Summary of the Regulation of Marijuana Act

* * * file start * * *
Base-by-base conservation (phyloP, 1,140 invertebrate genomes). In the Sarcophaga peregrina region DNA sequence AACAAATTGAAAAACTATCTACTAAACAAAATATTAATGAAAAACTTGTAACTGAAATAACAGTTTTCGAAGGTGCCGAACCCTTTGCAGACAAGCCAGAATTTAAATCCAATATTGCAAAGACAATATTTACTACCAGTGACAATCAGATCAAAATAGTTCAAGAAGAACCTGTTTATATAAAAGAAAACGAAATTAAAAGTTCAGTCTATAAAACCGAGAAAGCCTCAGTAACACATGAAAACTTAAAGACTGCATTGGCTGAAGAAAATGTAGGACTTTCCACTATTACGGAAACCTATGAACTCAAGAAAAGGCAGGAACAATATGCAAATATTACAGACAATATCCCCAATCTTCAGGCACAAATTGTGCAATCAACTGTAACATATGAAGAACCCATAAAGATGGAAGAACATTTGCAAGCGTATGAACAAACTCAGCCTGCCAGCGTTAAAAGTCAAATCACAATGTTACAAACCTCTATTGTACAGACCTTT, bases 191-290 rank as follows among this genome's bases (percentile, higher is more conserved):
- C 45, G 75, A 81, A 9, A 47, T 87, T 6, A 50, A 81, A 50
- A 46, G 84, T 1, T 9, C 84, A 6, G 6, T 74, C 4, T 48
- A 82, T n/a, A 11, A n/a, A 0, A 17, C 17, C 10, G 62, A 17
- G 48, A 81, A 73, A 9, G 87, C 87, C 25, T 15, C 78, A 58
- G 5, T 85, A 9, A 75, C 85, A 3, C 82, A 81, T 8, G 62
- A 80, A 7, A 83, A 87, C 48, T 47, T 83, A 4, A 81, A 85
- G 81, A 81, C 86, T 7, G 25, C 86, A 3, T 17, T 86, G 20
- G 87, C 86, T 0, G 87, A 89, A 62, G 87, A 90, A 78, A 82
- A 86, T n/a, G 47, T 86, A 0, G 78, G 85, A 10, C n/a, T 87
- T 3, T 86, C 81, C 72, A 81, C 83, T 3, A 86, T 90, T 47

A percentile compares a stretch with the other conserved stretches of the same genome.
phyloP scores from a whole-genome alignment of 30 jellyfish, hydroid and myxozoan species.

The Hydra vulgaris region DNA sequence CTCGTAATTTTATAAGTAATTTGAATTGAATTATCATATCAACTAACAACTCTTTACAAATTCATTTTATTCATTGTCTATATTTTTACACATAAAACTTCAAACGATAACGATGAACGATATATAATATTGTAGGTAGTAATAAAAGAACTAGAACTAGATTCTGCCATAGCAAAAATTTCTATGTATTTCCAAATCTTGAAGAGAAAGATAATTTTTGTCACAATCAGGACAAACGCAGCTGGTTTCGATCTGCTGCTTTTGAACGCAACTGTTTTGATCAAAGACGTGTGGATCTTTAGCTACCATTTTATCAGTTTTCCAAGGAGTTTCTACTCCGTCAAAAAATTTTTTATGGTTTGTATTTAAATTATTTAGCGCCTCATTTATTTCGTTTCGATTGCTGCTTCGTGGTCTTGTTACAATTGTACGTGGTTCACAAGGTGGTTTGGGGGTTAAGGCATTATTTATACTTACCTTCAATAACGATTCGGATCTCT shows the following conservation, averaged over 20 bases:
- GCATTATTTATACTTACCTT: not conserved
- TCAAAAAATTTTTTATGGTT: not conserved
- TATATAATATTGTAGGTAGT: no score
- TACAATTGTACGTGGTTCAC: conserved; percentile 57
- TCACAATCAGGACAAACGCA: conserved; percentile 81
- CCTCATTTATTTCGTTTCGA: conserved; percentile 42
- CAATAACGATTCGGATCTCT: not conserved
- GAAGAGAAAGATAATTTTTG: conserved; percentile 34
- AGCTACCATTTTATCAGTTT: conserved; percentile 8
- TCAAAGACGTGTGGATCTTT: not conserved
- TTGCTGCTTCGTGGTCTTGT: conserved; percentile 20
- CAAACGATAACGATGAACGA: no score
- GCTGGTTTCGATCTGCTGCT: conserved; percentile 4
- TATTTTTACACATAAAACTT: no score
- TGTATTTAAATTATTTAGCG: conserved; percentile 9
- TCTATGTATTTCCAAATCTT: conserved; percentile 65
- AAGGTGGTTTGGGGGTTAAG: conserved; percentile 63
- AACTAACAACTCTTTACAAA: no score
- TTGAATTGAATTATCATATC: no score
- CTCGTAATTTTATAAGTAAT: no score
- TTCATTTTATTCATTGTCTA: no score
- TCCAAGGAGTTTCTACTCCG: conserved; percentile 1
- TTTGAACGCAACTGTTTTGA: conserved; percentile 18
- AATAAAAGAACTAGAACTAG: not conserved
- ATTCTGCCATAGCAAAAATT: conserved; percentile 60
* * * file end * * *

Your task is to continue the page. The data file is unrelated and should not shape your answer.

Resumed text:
The Act authorizes the operation of recreational marijuana establishments.12 Persons 21 and older may purchase, possess, and consume up to one ounce of marijuana or one-eighth ounce of concentrated marijuana.13 A person may also cultivate up to six marijuana plants for personal use (up to 12 plants at one time per residence).14 However, personal cultivation is not allowed within 25 miles of a retail marijuana store licensed pursuant to the Act, which severely limits the geographic scope of this provision.15 Additionally, it remains unlawful for marijuana to be smoked or consumed in public places, in retail marijuana stores, or in moving vehicles.16 The Act was effective January 1, 2017, and the Nevada Department of Taxation (“Department”), which will be the regulating authority, has until January 1, 2018, to develop regulations for the recreational marijuana industry.17 The Department has begun developing temporary regulations and intends to hold a public workshop in early 2017 to adopt temporary regulations to allow for the issuance of recreational marijuana licenses.18 The Department will begin developing permanent regulations in spring 2017.19 As soon as the Department begins accepting applications, they will only grant licenses to current medical marijuana state registration certificate holders (i.e., cultivation, production, dispensaries, and independent testing laboratories) for a period of 18 months.20 The number of licenses issued will also be limited by county population. For instance, Clark County may issue up to 80 licenses for retail marijuana because it has over 700,000 residents.21 For counties with populations between 100,000 and 700,000, up to 20 licenses may be issued.22 It is anticipated that applicants will undergo extensive background investigations, similar to the current process for the medical marijuana, liquor and gaming industries. This includes whether the applicant has any associations with organized crime, and an evaluation of their honesty, integrity, financial resources (including the source of funds for their enterprise), and business experience. As with any other privilege license, any omissions or inaccurate responses will likely bar a finding of suitability for the applicant to hold a recreational marijuana license.